The first is overlooking or minimizing the importance of research to a marketing plan. A business can’t possibly understand all the market drivers of their business without understanding their target market, competitors, and most importantly, what their customers want and how they perceive their business. Everything is in a constant state of change so we don’t need less planning, we need more. The difficulty is how to keep pace with change and this is where real-time marketing planning comes in. When businesses integrate real-time planning into their business, not the old school method of annual planning, then marketing plan becomes an operational plan that guides day-to-day decision making. It’s both strategic and tactical.

Another advantage of real-time planning is that the process involves several teams across a business which creates a much more collaborative effort and solves another problem, the second fatal error, which is communicating the company strategy so people understand it. Research proves that 90% of employees don’t understand their company’s strategy and how their daily work connects to the strategy. When people do, this adds another benefit to planning which is improving the company culture.

How can a customer centric culture be started and then maintained over the long term?

Monique Reece: The most critical element of company culture is company values because they drive beliefs and behaviors. Values can be defined in a similar way as personal values, for example integrity, accountability, and trust, or they can be defined as a specific set of five to ten principals. But what is most important is how they are brought to life in the business so people understand what the values really mean.

A common mistake many companies make is to define values and then do nothing to promote them and ingrain them into the culture so they become the internal brand for a business. People need to understand what they are, why they are important, and be given specific examples of what it means to demonstrate the values. This needs to happen every day, all the time. When this is done well, a company’s external brand image is a mirror of its internal brand image.

Many business people market to the wrong people. How can a business person define the company's ideal customer?

Monique Reece: This is the central point that drives research. Market segmentation and primary research are the best methods for businesses to understand and define who their ideal target customer is, and why they buy. What do customers value and how well do they deliver it to them? Is it better than the competition? These questions can only be answered one way: ask them. An ideal customer can also be defined by analyzing customer segments and individual customer revenue, profit, frequency of purchases, cross-purchases, the level of service customers and segments require, and other criteria such as this. Once a business knows who its ideal customer is, then it’s easy to target the right market.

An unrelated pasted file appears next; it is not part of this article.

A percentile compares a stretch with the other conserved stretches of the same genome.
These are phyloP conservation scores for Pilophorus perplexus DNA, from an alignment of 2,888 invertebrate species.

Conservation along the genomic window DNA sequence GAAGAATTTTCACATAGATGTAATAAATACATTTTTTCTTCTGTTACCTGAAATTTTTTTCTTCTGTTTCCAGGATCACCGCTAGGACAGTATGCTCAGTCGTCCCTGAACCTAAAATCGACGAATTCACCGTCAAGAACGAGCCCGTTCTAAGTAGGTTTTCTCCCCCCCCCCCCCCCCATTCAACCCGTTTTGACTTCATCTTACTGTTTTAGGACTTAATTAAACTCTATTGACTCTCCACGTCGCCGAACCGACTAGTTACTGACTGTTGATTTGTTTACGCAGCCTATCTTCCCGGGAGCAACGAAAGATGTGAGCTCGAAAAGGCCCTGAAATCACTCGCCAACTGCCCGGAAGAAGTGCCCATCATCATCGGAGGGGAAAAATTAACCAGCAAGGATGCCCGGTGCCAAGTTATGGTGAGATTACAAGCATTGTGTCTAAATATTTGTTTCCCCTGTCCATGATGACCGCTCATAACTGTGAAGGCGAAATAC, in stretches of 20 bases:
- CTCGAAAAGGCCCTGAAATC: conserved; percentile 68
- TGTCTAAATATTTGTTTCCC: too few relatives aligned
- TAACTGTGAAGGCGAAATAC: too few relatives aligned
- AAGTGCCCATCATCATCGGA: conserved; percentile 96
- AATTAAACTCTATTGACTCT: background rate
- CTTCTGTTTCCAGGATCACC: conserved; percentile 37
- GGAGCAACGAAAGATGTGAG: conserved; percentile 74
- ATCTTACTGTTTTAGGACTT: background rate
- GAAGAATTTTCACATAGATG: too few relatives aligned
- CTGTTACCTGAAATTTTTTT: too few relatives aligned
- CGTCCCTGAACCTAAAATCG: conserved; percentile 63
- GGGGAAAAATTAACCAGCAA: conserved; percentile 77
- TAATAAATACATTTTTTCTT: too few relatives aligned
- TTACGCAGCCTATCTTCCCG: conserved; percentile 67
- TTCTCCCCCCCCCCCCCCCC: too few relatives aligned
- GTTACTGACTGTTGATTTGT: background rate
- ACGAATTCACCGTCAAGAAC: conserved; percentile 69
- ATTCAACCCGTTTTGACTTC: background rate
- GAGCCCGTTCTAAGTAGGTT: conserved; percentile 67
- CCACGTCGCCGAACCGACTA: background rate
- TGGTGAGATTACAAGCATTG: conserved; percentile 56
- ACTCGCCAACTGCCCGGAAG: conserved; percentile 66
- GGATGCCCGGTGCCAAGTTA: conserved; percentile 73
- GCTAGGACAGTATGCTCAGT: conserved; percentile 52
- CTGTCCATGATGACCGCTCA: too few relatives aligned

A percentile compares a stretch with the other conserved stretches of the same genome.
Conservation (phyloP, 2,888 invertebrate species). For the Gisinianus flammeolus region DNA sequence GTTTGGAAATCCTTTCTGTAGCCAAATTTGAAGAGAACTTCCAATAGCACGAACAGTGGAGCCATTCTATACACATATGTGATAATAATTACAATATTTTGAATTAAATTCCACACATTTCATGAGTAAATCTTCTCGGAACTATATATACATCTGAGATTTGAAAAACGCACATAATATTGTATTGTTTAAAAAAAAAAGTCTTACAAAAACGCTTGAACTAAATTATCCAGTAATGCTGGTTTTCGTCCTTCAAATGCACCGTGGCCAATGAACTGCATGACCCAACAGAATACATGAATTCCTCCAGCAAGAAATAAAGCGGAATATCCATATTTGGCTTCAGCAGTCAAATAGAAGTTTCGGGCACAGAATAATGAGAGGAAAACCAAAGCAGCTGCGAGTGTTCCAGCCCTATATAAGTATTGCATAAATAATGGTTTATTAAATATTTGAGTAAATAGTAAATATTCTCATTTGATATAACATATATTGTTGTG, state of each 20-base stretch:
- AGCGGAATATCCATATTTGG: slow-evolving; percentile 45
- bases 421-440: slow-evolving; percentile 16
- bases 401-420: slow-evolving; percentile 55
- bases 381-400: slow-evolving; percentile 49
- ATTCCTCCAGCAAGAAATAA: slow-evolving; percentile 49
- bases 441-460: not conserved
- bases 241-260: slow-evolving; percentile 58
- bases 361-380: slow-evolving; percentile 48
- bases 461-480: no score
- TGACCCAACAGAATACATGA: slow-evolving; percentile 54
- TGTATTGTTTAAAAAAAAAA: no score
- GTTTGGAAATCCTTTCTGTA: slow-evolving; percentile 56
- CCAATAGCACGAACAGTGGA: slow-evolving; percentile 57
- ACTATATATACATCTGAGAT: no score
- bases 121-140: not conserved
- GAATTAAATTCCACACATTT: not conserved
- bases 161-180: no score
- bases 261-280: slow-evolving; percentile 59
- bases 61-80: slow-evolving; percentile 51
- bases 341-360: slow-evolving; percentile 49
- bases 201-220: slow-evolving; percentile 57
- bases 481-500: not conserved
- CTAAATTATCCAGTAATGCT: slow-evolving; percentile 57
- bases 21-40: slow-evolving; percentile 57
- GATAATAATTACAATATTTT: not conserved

How can markets be segmented effectively to best serve the customers and the company?

Monique Reece: I suggest using the process described above. The best customer profile becomes the ideal target market, or “A” customers. Then segment customers into B, C, and D customer groups. “D” customers are deadbeats that are defined as being low profit, low revenue, and require a high level of service. In other words, they are an energy drain on a business and its people. “C” customers are typically high revenue and low profit and the goal in evaluating this customer group is to identify why they are low profit. For example, do companies in this segment tend to be large customers that demand price concessions? “B” customers present an opportunity because they are usually high profit, but low revenue.

The key question is how can you transform these customers into “A” customers? Sometimes it involves promotion to encourage purchase frequency. Other times a business learns that a customer is completely unaware that the company offers a certain service and they just need to do a better job of educating customers about what they do.

How can social media be used more effectively in marketing, while avoiding being spammy?

Monique Reece: The key is to be relevant to your target audience. Share resources, ideas, and insight to help others. The real value of social media is the opportunity to share, learn and engage with others. Businesses can use social media to increase their understanding of how customer use and value their brand. It can also be used to monitor customer satisfaction, improve customer experience, develop new products, or launch marketing campaigns. If the goal is to generate leads or promote a specific product or service, then it should be done in a way that is consistent with the brand image and messaging. Instead of pushing a strong sales message, provide a link to a landing page that will invite those who are interested to learn more about a specific offer.

How can pricing be improved for product or service?

Monique Reece: Prices can always be improved when a business adds or improves the experience customers have with a product or service. What would customers value so much that they would pay more for it?